The Syrian government on Tuesday announced the beginning of an offensive against ISIS-held neighbourhoods in a Damascus suburb.
The operation comes as the insurgent group appears to be increasingly on the offensive in the country's east, despite President Bashar Al Assad's government and its Russian patrons declaring victory over them in December.
Although stripped of most of the land it once controlled in Syria and Iraq, ISIS still holds areas that straddle the border between the two countries and continues to carry out guerrilla attacks on both sides.
On Monday ISIS-affiliated media announced an attack against a Syrian army checkpoint near the city of Albu Kamal, in addition to a series of assaults on Mr Al Assad's forces, reportedly killing hundreds and even recapturing some territory.
Residents of areas taken back from ISIS last year told The National that assassinations, bombings and attacks by the group's fighters remain a threat.
“It is certain that the organisation is not far away from the areas it controlled,” said an attorney from the eastern Syrian city of Deir Al Zour who asked to remain anonymous.
The attorney said that while he did not support ISIS, the government’s recapture of the area had not been popular with everyone.
Civilians are slowly beginning to come back, explained the attorney, "but services are not available in these areas."
“The forces of the regime and its militias looted everything in the areas they controlled houses and shops, then burned them. [The regime] is also pursuing young people of recruitment age for compulsory military service.”
The Syrian Observatory for Human Rights, a Britain-based group that monitors the country’s seven-year-old civil war has recorded the deaths of more than 200 Syrian government troops in the last month in ISIS attacks. It has also reported that the insurgent group still controls some oil wells in the area - at the height of their success, it was oil and gas fields that provided the group with millions in revenue, driving its expansion.
The areas of eastern Syria that were previously under ISIS are now split between Russian-backed government forces to the west of the Euphrates River and the Syrian Democratic Forces (SDF), a militia backed by the US, on the river’s eastern side.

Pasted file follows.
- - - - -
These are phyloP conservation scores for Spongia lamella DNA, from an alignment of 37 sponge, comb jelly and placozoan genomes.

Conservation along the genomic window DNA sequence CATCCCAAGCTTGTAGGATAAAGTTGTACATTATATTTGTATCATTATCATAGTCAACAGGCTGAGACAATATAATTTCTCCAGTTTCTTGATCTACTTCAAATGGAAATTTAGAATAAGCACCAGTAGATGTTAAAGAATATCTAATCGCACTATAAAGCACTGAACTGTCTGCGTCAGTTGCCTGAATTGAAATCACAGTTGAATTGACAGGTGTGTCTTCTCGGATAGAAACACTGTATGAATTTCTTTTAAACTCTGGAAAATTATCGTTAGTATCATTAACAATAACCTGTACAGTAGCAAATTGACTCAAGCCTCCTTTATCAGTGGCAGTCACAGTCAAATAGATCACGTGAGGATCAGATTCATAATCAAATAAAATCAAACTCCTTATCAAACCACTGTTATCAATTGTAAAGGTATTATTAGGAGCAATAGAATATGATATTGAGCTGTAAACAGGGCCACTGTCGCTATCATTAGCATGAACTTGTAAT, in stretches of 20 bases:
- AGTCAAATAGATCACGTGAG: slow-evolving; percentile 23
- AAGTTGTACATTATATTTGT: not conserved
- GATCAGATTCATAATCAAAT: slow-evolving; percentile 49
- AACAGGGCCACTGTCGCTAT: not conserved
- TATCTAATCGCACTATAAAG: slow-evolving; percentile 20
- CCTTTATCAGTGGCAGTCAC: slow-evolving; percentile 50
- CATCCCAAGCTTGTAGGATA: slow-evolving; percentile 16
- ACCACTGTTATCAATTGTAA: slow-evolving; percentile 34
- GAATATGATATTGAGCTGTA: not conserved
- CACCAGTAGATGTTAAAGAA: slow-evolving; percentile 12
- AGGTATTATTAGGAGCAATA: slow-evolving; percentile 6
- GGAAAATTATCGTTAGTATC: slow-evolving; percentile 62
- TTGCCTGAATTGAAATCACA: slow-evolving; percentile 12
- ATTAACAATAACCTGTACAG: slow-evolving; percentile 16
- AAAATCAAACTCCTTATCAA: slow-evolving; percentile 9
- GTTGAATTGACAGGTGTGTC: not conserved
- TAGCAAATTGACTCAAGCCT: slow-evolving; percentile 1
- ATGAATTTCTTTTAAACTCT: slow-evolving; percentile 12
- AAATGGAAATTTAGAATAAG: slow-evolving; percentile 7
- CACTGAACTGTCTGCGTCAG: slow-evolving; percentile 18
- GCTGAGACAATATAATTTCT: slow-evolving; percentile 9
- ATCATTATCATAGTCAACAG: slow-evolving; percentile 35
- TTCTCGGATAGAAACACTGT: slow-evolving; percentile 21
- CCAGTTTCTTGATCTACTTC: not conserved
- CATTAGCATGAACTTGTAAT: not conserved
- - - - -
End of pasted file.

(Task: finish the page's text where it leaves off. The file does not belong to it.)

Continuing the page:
The Syrian government forces around Deir Ezzor are an amalgam of Syrian, Iranian, Afghan, Iraqi and Lebanese militiamen, as well as Russian troops and military contractors.
“We’ve certainly seen some ISIL attacks that have resulted in (Syrian) regime soldiers' deaths, particularly in Albu Kamal,” said Colonel Ryan Dillon, a spokesman for the US-led coalition fighting ISIS in Iraq and Syria.
While the US airstrikes against ISIS are ongoing in Syria, American-backed ground operations have been stalled since March, when fighters from the largely Kurdish SDF redeployed from positions in eastern Syria to fight a Turkish military incursion further west, near the predominantly Kurdish city of Afrin.
“We as a coalition and the SDF have put up obstacles to contain ISIL in those two locations and are conducting strikes, but (Afrin) has slowed down operations in that area,” Col Dillon said, using a different acronym for ISIS.
Concerned that ISIS is using Syria as a staging ground for attacks inside Iraq, Iraqi fighters recently suggested they might cross the border to join Iraqi fighters already fighting alongside the Syrian government in eastern Syria.
“We’ve always known that ISIL is not just going to walk away – we’ve always known they’re going to find hiding areas in the desert in Iraq, and even holding out in populated areas,” Col Dillon said.
“They can quietly reconsolidate in areas where they are contained. On the western side of the Euphrates River, It would be apt to say they operate more freely, just because of their ability to transit across the entire country,” Col Dillon said, referring to territory controlled by the Syrian government and reports that ISIS fighters had moved from eastern Syria to central Syria earlier this month.
“We know that the Iraqis are concerned – they are addressing what is happening in Syria and how it impacts their borders,” Col Dillon said.